When I’m sad, I tend to make lists, with titles, but often only in my mental notebook. Ways to Improve Myself. Lose ten pounds, get my roots colored, get back to regular stretching, meditate, smile more. People To Whom I Need to Apologize. The server at the coffee shop in Waldo, my secretary, whoever it is that keeps calling from the number that I ignore, my neighbor with whom I share a driveway and the parking strip out back. Bills to Pay. Water, gas, electric, rent, payroll. People I Need to Call. Water company, gas company, electric company, my dentist, the department at Stanford responsible for getting pre-approval for my treatment out there.
I ruminate over these lists while I make hot tea and rummage in the refrigerator. Feeling sad often motivates me to clean house. I pull all the leftovers out of the fridge and open the cupboards looking for stale crackers and out-dated cans. I used to cook all the time but in the last few years, I’ve become adept at rationalizing going out to eat. When sorrow overtakes me, I make a special list of all the times that I’ve gone out to eat and then I compare that with the list I keep of everything I want to do with the disposable income that I think I would have, if only I could convince myself to eat at home.
Another list that I make when I’m sad is a list of everything that I am grateful that I don’t have to handle. Cancer, AIDS, MS, a kid with an arrest record, acne, rheumatoid arthritis, Lupes, muscular dystrophy. Then I make another list, even longer, of all the problems that I’ve overcome in my life, in no particular order. The first one that comes to mind goes at the top of my mental account of My Good Fortune. By the time I finish that one, the tea has grown cold and the dog has been pacing in the kitchen for quite some time. She’s probably long since peed in the living room by the front door that she never uses and now wants to go out and drink water from the buried French drain.
When I get sad, I sometimes get on the internet and look for old friends on social media, LinkedIn and Facebook, or in the archives of the St. Louis Post-Dispatch. One old friend, Martha Rankin, disappeared while hitch-hiking to Madison in 1974. I have searched for Martha so many times that if she were alive, I would have certainly found some evidence of her. I vividly recall Dave Frain telling me about her promise to call home every time she came to or left a new city. She called from a phone booth on campus shortly after arriving. No one ever heard from her again, as far as I know. Somewhere in one of my jewelry boxes, I have a little turquoise-colored bead that she gave me.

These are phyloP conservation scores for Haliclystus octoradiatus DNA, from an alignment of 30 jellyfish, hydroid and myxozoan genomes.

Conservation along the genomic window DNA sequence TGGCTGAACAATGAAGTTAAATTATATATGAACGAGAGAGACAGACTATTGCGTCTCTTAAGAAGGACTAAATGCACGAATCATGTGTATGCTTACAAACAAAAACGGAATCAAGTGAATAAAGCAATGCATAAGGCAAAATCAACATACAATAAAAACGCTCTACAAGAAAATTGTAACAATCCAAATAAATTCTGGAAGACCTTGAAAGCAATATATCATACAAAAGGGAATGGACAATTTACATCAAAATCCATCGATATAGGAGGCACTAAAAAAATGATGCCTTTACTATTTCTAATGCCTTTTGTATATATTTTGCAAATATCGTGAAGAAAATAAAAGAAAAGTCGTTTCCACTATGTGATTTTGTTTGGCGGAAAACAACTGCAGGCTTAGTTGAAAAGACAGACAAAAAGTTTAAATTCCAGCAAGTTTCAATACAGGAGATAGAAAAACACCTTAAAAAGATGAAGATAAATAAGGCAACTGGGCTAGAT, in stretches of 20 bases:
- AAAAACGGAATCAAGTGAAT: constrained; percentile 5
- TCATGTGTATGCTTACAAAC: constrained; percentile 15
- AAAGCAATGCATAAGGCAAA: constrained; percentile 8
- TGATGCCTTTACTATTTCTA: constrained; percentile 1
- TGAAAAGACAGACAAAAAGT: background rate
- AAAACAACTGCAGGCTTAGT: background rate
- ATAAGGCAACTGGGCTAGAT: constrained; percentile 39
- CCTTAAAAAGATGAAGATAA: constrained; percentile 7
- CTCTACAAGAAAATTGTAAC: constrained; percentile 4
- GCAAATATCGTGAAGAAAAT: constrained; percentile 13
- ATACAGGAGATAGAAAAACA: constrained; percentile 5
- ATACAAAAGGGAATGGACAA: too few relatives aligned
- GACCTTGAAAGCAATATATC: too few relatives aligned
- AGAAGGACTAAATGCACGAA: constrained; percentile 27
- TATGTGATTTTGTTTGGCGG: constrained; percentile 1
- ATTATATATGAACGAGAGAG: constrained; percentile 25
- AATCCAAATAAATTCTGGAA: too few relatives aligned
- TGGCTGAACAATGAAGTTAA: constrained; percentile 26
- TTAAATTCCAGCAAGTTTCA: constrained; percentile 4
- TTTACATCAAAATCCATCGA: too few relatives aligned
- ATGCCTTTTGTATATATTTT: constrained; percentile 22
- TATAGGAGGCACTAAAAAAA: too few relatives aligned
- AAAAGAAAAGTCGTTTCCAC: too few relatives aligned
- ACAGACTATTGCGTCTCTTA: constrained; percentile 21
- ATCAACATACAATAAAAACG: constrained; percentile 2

Another thing that I do when I’m sad is sort my jewelry. I have a few nice pieces and a lot of sentimental stuff. I put earrings together, push rings in the little velvet slots, and dangle necklaces from the metal brackets. I take each one out and turn it over in my hand, thinking about where I got it, who gave it to me, where we were when we discovered it or I opened the pretty little package. Then I tuck the pieces into their corners and crevices, close the lids, and go start the kettle for more tea that will grow cold while I’m busy distracting myself from feeling sad.
It’s the twenty-fourth day of the thirty-seventh month of My Year Without Complaining. Life continues.